bookThe Skink in Canadian Service
by Roger V Lucy.
Canada's Weapons of War Series, WOW012
A5 size softback, 24 pages
ISBN: 1-894581-29-6
Service Publications,

Review by Peter Brown

The physical and psycological effectiveness of the German Luftwaffe in the ground support role during the early campaigns in WW2 led to the development of several types of armoured, self-propelled antiaircraft vehicles to protect tank units. One of the more unusual was the Skink which carried four 20mm guns in a powered, armoured, fully-enclosed turret. Designed to be fitted to the Grizzly which was the Sherman M4A1 built in Canada, it was also capable of being fitted to other Sherman chassis. Unfortunately for those who worked on the design, by the time it was ready for use the air threat it was intended to guard against was gone and it was simply no longer needed.

Despite that it remains an interesting vehicle to study. Its development history is covered well here, from early concepts though production of a wooden mock-up turret to an all-metal welded version and the final cast design. Accounts of tests and trials are included, as is the delay in development caused by the high-level decision to not field the original Hispano-Suiza cannons it was to carry which meant a rapid redesign to use the Polsten gun. Production contracts were drawn up, changed and eventually cancelled when it was realised the system would not be needed as the Allied air forces had more than coped with the German airforce before Skinks could be made and put into the field, and the integral AA vehicles in tank units had for the most part been withdrawn from use.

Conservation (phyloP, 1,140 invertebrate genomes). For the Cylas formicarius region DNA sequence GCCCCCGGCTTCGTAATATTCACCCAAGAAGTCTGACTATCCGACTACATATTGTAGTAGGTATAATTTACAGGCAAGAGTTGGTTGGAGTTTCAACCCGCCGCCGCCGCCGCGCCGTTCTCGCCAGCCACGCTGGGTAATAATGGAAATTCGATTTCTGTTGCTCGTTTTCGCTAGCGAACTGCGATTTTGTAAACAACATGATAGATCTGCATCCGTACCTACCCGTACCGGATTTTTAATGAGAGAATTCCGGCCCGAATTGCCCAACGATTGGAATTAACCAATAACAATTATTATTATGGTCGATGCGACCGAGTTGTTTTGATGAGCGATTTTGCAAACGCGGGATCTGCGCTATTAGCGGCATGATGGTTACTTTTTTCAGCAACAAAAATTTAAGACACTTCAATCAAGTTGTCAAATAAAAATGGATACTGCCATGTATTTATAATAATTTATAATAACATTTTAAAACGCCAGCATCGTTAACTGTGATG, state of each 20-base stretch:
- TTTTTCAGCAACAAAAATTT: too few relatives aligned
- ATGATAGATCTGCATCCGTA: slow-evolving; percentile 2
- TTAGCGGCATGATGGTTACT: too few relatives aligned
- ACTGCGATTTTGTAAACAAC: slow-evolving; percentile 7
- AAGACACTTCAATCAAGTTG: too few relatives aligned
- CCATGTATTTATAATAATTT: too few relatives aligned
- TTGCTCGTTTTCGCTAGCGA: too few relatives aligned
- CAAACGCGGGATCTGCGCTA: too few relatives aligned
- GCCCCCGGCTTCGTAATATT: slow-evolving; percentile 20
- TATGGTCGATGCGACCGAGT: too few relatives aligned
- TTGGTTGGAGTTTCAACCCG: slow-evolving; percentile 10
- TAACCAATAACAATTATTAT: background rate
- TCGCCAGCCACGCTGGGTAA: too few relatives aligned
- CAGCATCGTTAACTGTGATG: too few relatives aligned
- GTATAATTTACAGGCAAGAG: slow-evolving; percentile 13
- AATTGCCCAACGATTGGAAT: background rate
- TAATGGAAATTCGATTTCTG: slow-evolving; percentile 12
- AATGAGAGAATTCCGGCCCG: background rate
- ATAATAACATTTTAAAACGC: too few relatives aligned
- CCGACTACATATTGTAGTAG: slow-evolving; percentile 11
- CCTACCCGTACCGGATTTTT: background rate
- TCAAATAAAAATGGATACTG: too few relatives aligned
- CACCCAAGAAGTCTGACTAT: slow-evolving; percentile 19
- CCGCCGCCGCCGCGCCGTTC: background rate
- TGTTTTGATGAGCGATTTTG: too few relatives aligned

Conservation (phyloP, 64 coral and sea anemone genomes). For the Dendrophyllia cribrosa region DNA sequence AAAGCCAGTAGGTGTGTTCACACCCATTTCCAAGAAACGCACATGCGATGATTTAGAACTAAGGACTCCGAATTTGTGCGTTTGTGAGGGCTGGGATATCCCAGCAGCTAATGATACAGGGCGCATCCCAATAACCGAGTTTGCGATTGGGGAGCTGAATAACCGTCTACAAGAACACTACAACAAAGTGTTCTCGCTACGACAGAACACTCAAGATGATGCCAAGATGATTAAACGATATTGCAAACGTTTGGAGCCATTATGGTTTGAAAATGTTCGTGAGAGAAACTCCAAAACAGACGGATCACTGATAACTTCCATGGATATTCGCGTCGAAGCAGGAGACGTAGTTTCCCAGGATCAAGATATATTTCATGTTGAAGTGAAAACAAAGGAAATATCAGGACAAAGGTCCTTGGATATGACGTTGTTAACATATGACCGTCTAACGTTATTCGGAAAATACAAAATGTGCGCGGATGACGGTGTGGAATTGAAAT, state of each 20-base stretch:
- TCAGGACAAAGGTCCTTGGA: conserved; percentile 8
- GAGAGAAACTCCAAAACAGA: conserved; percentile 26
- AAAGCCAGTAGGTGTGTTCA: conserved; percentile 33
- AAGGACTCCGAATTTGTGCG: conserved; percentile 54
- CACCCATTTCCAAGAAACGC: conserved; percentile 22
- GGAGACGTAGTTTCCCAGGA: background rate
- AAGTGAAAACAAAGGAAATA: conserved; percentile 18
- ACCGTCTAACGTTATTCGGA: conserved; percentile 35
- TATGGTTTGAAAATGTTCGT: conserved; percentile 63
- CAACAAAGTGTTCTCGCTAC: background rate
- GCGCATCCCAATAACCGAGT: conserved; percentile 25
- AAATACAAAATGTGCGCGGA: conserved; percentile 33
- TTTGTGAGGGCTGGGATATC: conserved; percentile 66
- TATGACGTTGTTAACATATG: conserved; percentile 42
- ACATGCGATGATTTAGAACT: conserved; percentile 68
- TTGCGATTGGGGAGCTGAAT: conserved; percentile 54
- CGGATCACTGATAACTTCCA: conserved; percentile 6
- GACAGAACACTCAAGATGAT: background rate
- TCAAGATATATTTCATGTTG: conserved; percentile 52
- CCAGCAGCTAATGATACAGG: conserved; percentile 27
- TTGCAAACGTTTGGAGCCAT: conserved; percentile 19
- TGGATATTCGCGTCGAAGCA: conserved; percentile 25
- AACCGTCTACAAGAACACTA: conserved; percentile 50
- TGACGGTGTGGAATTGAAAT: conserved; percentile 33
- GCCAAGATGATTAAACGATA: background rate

As it turned out, two complete Skinks were produced and one was shipped to the United Kingdom for trials. Although there were some minor problems it performed well and offered several advantages over the British Crusader and Centaur AA tanks, not least being its heavier armament with four guns against the two in the other designs. This Skink was then shipped to Europe where it was demonstrated to Canadian armoured units in early 1945 and used in limited actions with some success.

While it was not the most widely-used vehicle of the war, a Skink would make an interesting model based on an M4A1 kit with suitable modifications and a new turret. Photos of the vehicle included in this book showing it from various angles along with original drawings and 1/35 plans should be more than enough for a reasonably skilled modeller to produce one. Conversion kits have been available in the past though they may be hard to find nowadays, and may need work to produce a good result.

For those who are more interested in history and design, the text gives a complete account with details of possible use, production and trials with details of the fate of some of the parts produced for the programme. As with other Service Publications books, new light is shed onto a neglected subject and while Skink may not be unknown it has not been given such good coverage before. Congratulations are due to the author for his work in bringing all the threads of the story together in one place.

Thanks to Clive Law at Service Publications for the review book.

Page created January 18, 2006